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It’s well known there are divisions within St. Helena: East side versus West side; tourists versus residents; growth versus non-growth; those who criticize city government versus those who do not — the list could go on and on. In St. Helena, we thrive on the drama of these divisions and they have become part of the culture of our town.

It’s time to question whether these divisions serve our purposes, because I believe they don’t. They stop us from talking to each other, from having a rational discussion of the issues, and from pitching in to solve problems — whatever they are. For some people, it is easier to bitch and moan rather than be thankful for what we have. It’s easier to complain than to do the hard work of solving a problem.

Our town recently went through an upheaval, with City Manager Jennifer Phillips firing Library Director Jennifer Baker. Many of us went through the five stages of grief following “The Tale of Two Jennifers,” including denial, anger, bargaining, depression and finally acceptance. If you’re still angry over Baker’s firing, if you’re still hurting, suffering from depression, pointing fingers of blame and adding fuel to the community’s fire, you probably have a way to go before you can accept what happened. Until you accept that fact, you can’t be a part of the solution.

These were some of the thoughts that City Councilmember Paul Dohring and I discussed recently and I thought I’d share some of that discussion with you.

Dohring was elected to serve on the City Council last November. He said the most surprising aspect of St. Helena’s city government is the organizational and physical condition of City Hall. Before he left the city’s employ, Greg Desmond opened up City Hall to the public to show us the inadequate physical facilities at 1480 Main St.

Beyond that, though, Dohring was talking about a lack of record-keeping and proper organizational structure, which goes back a generation, not just a few years. Because city officials couldn’t prove to the Federal Emergency Management Agency that all payments for flood control work properly fell within the scope of FEMA claims guidelines, the city (under City Manager Gary Broad) reimbursed FEMA for $1.9 million. That’s just one example of the shoddy record-keeping that’s been the standard in city government.

If you don’t have the proper records and know where to find them, if you don’t have records of who the contractors were and what they did, then it’s difficult to answer those questions.

Add to that the loss of institutional memory, which is what happens when you have the high staff turnover that we’ve seen in the last decade, and you’re looking at a potential disaster.

Dohring, though, said Jennifer Phillips has done an excellent job of putting together her team of department heads and has emphasized the need to get the record-keeping systems in place. He said, “The good news is we are making rapid changes, rapid strides to get our ducks in a row to make sure we have the systems in place that we need.”

That’s reassuring. And it sheds light on one of the reasons why the popular Baker, with her fuzzy understanding of the Tweed Trust documents and how the money should be spent for library needs, was fired.

Are there enough staff at City Hall? Probably not, but with the city’s fiscal issues — not enough money — there’s no way more staff, especially support staff, can be hired. But, to Dohring, it’s simplistic to say “there’s not enough staff.” Of course, you have to have people to answer the phones and help those at the counter, so at some point, it is a quantity issue. But beyond that, it’s a quality issue: Getting the right people in the right jobs for a long period of time, making sure they understand their roles, helping them learn what the city’s vision is and understand and carry out the goals of the City Council.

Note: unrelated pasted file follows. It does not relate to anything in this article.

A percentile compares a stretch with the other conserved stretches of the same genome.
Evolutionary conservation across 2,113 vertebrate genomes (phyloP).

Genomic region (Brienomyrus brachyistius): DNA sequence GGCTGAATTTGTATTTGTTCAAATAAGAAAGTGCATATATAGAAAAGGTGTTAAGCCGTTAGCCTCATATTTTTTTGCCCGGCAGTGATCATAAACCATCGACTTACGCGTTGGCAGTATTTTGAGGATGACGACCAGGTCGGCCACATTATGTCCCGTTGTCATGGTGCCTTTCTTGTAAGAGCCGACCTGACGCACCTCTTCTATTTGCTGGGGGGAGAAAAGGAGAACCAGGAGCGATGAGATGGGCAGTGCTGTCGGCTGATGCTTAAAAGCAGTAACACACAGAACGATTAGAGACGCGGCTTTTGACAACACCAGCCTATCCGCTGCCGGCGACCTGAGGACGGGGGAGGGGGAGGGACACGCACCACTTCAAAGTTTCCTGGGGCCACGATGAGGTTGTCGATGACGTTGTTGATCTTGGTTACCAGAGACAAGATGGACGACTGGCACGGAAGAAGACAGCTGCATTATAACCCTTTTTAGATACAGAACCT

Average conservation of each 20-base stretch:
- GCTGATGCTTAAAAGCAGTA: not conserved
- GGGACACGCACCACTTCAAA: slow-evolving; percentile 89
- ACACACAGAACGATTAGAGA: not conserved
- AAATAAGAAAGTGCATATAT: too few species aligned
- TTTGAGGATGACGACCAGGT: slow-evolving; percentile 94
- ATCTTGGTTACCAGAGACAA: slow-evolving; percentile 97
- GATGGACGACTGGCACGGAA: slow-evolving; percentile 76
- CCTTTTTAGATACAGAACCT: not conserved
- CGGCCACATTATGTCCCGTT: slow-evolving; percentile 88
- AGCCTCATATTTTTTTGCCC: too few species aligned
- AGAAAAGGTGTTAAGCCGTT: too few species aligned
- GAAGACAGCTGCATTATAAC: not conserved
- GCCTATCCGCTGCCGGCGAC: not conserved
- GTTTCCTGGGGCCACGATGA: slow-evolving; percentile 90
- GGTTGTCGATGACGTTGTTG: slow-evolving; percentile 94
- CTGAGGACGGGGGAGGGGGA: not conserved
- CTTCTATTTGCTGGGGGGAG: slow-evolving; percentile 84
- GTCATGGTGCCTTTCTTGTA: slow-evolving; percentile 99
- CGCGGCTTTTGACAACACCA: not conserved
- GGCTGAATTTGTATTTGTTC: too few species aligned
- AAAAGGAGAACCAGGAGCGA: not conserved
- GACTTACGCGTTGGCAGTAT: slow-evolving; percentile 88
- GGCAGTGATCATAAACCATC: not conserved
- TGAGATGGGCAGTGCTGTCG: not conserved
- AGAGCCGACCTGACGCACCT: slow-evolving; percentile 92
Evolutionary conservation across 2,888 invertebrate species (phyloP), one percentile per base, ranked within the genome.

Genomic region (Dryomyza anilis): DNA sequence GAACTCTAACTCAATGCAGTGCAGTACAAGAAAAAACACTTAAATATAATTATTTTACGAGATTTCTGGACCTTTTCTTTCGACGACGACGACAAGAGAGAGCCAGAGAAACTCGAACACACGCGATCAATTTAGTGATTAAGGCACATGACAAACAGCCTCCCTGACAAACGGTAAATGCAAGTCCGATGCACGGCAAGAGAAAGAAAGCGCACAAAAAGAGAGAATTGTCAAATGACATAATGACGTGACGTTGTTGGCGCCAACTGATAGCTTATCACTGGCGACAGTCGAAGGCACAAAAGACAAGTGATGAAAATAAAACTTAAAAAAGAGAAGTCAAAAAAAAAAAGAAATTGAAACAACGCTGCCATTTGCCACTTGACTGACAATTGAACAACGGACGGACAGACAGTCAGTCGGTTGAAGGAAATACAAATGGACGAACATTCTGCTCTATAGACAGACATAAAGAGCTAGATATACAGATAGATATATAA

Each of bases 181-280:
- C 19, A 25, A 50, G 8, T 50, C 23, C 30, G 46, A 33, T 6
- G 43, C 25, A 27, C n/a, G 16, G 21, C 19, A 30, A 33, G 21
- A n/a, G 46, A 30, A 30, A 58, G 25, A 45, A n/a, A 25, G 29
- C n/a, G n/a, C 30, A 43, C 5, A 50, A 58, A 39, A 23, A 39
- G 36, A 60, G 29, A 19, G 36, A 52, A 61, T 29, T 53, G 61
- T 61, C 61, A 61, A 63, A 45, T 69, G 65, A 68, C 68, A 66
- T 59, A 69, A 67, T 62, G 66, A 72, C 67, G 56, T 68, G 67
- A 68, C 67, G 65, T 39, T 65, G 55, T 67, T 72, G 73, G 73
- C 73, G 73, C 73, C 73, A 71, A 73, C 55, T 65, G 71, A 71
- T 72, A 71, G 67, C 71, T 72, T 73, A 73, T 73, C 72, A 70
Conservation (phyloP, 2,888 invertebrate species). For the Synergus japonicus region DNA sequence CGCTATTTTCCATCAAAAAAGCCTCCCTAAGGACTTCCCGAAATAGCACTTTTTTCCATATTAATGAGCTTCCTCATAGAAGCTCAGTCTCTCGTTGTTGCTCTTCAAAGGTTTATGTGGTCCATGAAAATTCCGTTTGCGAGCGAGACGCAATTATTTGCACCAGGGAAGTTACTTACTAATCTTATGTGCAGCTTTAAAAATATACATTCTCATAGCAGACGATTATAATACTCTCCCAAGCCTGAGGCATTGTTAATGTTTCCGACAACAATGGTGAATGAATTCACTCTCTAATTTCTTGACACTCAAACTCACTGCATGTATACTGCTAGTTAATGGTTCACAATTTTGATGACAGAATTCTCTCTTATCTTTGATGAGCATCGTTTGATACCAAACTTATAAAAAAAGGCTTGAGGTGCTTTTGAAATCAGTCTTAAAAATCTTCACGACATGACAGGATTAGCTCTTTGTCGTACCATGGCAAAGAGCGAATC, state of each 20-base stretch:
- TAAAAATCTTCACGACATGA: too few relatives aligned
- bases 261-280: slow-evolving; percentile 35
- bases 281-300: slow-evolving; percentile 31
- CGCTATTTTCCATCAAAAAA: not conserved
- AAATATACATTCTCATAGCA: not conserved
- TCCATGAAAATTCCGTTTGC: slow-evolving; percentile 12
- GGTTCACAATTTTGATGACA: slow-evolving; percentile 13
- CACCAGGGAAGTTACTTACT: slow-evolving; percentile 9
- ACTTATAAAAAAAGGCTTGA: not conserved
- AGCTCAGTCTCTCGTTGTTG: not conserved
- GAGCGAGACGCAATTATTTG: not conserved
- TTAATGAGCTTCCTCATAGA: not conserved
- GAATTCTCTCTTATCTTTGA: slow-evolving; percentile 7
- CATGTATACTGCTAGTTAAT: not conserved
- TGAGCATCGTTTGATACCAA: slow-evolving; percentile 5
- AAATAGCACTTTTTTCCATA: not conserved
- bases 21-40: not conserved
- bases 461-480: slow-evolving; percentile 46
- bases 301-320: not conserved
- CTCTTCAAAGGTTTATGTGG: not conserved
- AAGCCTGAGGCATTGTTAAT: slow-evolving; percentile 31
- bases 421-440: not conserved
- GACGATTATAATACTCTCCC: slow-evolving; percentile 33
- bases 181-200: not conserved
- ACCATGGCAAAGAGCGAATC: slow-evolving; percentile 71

If you’re still angry at the city, at Phillips, at the situation, then you may want to practice forgiveness. Not that you have to condone what happened, nor do you have to forget it. But if you don’t forgive, many experts believe you will continue to be a victim. At some point, you need to move on.

Dohring asks, “Does that mean you need to be friends and pretend that didn’t happen? No. But as a community we need to come together and be more compassionate toward each other.”

Put yourselves in Phillips’ shoes and imagine how difficult it was to come to the city of St. Helena and find the disarray, the disorganization that existed in City Hall. And then she struggled to find good people to join her team – and hiring Rebekah Barr was another huge, embarrassing disaster.

As a community, what is our responsibility? We can hammer away, cast blame and seek vengeance or, as Dohring asks, “Do we understand the situation in a more compassionate manner? This is a much more complex situation than any of us realize and we have to be a little bit humble about it.”

His thoughts, clearly, are that as a community we need to be more supportive of our staff and City Council and take a longer, more compassionate view.

Part of that compassion is being thankful for what we have, rather than bitching and moaning about what we don’t have. It takes more effort to be thankful and to be grateful, but it’s worth the effort.

Note: Editor David Stoneberg is writing on his own behalf, not as a member of the Star’s editorial board.

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St. Helena Star Editor

David Stoneberg is the editor of the St. Helena Star, an award-winning weekly newspaper. Prior to joining the Star in 2006, he worked for the Lake County Record-Bee, the Clear Lake Observer American, the Middletown Times Star, The Weekly Calistogan and st

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